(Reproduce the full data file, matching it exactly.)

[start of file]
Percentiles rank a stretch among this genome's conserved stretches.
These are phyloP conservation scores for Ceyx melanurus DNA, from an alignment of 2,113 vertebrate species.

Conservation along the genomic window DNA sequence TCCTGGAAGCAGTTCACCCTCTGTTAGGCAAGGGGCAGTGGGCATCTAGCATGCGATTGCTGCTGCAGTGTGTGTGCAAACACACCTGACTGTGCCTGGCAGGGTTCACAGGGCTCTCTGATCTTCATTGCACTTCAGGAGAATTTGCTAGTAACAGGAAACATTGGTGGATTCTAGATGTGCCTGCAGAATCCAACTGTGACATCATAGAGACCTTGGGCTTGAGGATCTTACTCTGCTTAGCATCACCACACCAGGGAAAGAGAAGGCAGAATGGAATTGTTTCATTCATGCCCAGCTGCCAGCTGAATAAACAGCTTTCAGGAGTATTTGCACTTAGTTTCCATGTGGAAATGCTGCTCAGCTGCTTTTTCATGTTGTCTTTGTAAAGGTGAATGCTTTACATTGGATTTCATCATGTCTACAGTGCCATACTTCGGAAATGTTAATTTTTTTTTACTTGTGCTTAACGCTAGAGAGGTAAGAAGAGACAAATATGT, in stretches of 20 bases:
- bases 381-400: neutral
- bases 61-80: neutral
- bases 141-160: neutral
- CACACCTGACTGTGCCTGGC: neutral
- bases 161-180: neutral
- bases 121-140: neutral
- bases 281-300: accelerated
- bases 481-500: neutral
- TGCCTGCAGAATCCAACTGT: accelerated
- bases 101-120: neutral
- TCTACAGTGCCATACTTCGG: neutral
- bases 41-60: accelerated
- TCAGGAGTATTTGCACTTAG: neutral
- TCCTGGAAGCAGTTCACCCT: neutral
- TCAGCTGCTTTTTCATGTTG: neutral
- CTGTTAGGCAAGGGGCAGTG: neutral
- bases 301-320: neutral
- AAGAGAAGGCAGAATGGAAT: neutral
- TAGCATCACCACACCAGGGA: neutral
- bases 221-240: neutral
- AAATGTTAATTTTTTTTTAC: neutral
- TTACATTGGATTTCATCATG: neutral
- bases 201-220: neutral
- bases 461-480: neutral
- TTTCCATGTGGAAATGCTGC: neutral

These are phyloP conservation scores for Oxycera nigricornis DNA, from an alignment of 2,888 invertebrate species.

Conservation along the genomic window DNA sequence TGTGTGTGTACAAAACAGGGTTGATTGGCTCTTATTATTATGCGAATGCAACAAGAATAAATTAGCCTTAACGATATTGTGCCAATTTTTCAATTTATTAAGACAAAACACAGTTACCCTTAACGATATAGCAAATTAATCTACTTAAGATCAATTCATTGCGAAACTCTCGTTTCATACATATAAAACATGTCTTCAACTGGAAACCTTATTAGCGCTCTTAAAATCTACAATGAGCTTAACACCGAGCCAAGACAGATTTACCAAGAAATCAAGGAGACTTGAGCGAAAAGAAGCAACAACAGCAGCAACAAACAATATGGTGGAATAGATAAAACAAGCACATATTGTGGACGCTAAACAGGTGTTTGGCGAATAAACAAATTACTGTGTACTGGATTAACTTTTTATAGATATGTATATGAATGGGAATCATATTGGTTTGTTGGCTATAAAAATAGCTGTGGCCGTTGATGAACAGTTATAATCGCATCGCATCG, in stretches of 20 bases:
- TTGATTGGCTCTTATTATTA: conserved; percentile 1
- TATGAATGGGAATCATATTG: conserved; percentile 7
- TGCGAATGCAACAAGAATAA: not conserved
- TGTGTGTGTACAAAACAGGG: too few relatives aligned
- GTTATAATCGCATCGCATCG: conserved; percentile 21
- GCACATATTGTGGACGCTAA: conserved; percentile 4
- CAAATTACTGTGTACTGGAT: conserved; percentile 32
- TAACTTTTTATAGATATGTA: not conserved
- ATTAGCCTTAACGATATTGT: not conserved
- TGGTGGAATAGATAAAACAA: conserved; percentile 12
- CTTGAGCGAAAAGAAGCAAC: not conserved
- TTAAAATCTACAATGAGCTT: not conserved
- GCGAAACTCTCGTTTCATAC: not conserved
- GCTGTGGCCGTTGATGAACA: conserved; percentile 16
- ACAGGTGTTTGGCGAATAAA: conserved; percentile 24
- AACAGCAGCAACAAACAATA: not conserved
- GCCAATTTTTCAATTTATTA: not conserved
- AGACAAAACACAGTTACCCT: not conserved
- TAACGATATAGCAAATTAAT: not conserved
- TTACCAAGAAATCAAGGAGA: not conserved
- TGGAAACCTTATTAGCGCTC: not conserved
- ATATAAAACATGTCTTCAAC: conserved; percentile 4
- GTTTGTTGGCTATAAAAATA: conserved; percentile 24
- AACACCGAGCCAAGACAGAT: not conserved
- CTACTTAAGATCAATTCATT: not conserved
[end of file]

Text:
Percentiles rank a stretch among this genome's conserved stretches.
These are phyloP conservation scores for Ceyx melanurus DNA, from an alignment of 2,113 vertebrate species.

Conservation along the genomic window DNA sequence TCCTGGAAGCAGTTCACCCTCTGTTAGGCAAGGGGCAGTGGGCATCTAGCATGCGATTGCTGCTGCAGTGTGTGTGCAAACACACCTGACTGTGCCTGGCAGGGTTCACAGGGCTCTCTGATCTTCATTGCACTTCAGGAGAATTTGCTAGTAACAGGAAACATTGGTGGATTCTAGATGTGCCTGCAGAATCCAACTGTGACATCATAGAGACCTTGGGCTTGAGGATCTTACTCTGCTTAGCATCACCACACCAGGGAAAGAGAAGGCAGAATGGAATTGTTTCATTCATGCCCAGCTGCCAGCTGAATAAACAGCTTTCAGGAGTATTTGCACTTAGTTTCCATGTGGAAATGCTGCTCAGCTGCTTTTTCATGTTGTCTTTGTAAAGGTGAATGCTTTACATTGGATTTCATCATGTCTACAGTGCCATACTTCGGAAATGTTAATTTTTTTTTACTTGTGCTTAACGCTAGAGAGGTAAGAAGAGACAAATATGT, in stretches of 20 bases:
- bases 381-400: neutral
- bases 61-80: neutral
- bases 141-160: neutral
- CACACCTGACTGTGCCTGGC: neutral
- bases 161-180: neutral
- bases 121-140: neutral
- bases 281-300: accelerated
- bases 481-500: neutral
- TGCCTGCAGAATCCAACTGT: accelerated
- bases 101-120: neutral
- TCTACAGTGCCATACTTCGG: neutral
- bases 41-60: accelerated
- TCAGGAGTATTTGCACTTAG: neutral
- TCCTGGAAGCAGTTCACCCT: neutral
- TCAGCTGCTTTTTCATGTTG: neutral
- CTGTTAGGCAAGGGGCAGTG: neutral
- bases 301-320: neutral
- AAGAGAAGGCAGAATGGAAT: neutral
- TAGCATCACCACACCAGGGA: neutral
- bases 221-240: neutral
- AAATGTTAATTTTTTTTTAC: neutral
- TTACATTGGATTTCATCATG: neutral
- bases 201-220: neutral
- bases 461-480: neutral
- TTTCCATGTGGAAATGCTGC: neutral

These are phyloP conservation scores for Oxycera nigricornis DNA, from an alignment of 2,888 invertebrate species.

Conservation along the genomic window DNA sequence TGTGTGTGTACAAAACAGGGTTGATTGGCTCTTATTATTATGCGAATGCAACAAGAATAAATTAGCCTTAACGATATTGTGCCAATTTTTCAATTTATTAAGACAAAACACAGTTACCCTTAACGATATAGCAAATTAATCTACTTAAGATCAATTCATTGCGAAACTCTCGTTTCATACATATAAAACATGTCTTCAACTGGAAACCTTATTAGCGCTCTTAAAATCTACAATGAGCTTAACACCGAGCCAAGACAGATTTACCAAGAAATCAAGGAGACTTGAGCGAAAAGAAGCAACAACAGCAGCAACAAACAATATGGTGGAATAGATAAAACAAGCACATATTGTGGACGCTAAACAGGTGTTTGGCGAATAAACAAATTACTGTGTACTGGATTAACTTTTTATAGATATGTATATGAATGGGAATCATATTGGTTTGTTGGCTATAAAAATAGCTGTGGCCGTTGATGAACAGTTATAATCGCATCGCATCG, in stretches of 20 bases:
- TTGATTGGCTCTTATTATTA: conserved; percentile 1
- TATGAATGGGAATCATATTG: conserved; percentile 7
- TGCGAATGCAACAAGAATAA: not conserved
- TGTGTGTGTACAAAACAGGG: too few relatives aligned
- GTTATAATCGCATCGCATCG: conserved; percentile 21
- GCACATATTGTGGACGCTAA: conserved; percentile 4
- CAAATTACTGTGTACTGGAT: conserved; percentile 32
- TAACTTTTTATAGATATGTA: not conserved
- ATTAGCCTTAACGATATTGT: not conserved
- TGGTGGAATAGATAAAACAA: conserved; percentile 12
- CTTGAGCGAAAAGAAGCAAC: not conserved
- TTAAAATCTACAATGAGCTT: not conserved
- GCGAAACTCTCGTTTCATAC: not conserved
- GCTGTGGCCGTTGATGAACA: conserved; percentile 16
- ACAGGTGTTTGGCGAATAAA: conserved; percentile 24
- AACAGCAGCAACAAACAATA: not conserved
- GCCAATTTTTCAATTTATTA: not conserved
- AGACAAAACACAGTTACCCT: not conserved
- TAACGATATAGCAAATTAAT: not conserved
- TTACCAAGAAATCAAGGAGA: not conserved
- TGGAAACCTTATTAGCGCTC: not conserved
- ATATAAAACATGTCTTCAAC: conserved; percentile 4
- GTTTGTTGGCTATAAAAATA: conserved; percentile 24
- AACACCGAGCCAAGACAGAT: not conserved
- CTACTTAAGATCAATTCATT: not conserved